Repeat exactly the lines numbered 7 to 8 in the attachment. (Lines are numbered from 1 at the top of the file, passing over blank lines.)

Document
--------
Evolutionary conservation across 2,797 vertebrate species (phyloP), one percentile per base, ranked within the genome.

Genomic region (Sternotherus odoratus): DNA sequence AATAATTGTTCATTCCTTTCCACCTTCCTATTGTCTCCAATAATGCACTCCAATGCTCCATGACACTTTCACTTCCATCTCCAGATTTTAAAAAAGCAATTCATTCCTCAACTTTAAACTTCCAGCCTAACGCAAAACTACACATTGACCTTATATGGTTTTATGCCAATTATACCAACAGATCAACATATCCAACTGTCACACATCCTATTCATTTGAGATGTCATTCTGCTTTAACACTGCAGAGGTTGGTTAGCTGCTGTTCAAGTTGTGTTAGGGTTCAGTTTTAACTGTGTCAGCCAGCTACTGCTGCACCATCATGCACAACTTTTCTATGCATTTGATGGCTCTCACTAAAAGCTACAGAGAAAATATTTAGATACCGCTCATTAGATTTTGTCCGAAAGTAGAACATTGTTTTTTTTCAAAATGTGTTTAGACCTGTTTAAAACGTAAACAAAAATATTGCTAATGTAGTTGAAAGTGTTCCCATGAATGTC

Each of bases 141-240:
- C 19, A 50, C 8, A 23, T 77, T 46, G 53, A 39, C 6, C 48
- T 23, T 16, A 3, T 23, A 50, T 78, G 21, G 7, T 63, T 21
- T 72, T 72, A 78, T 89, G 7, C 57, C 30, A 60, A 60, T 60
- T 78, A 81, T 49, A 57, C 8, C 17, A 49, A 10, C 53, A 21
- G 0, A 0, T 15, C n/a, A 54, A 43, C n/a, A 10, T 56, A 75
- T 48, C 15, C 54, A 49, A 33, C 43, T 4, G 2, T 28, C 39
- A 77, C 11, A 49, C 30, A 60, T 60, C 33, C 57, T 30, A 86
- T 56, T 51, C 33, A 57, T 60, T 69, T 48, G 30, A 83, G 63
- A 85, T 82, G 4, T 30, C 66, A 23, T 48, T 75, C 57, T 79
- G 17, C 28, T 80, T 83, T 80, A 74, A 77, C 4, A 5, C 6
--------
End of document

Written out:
- T 78, A 81, T 49, A 57, C 8, C 17, A 49, A 10, C 53, A 21
- G 0, A 0, T 15, C n/a, A 54, A 43, C n/a, A 10, T 56, A 75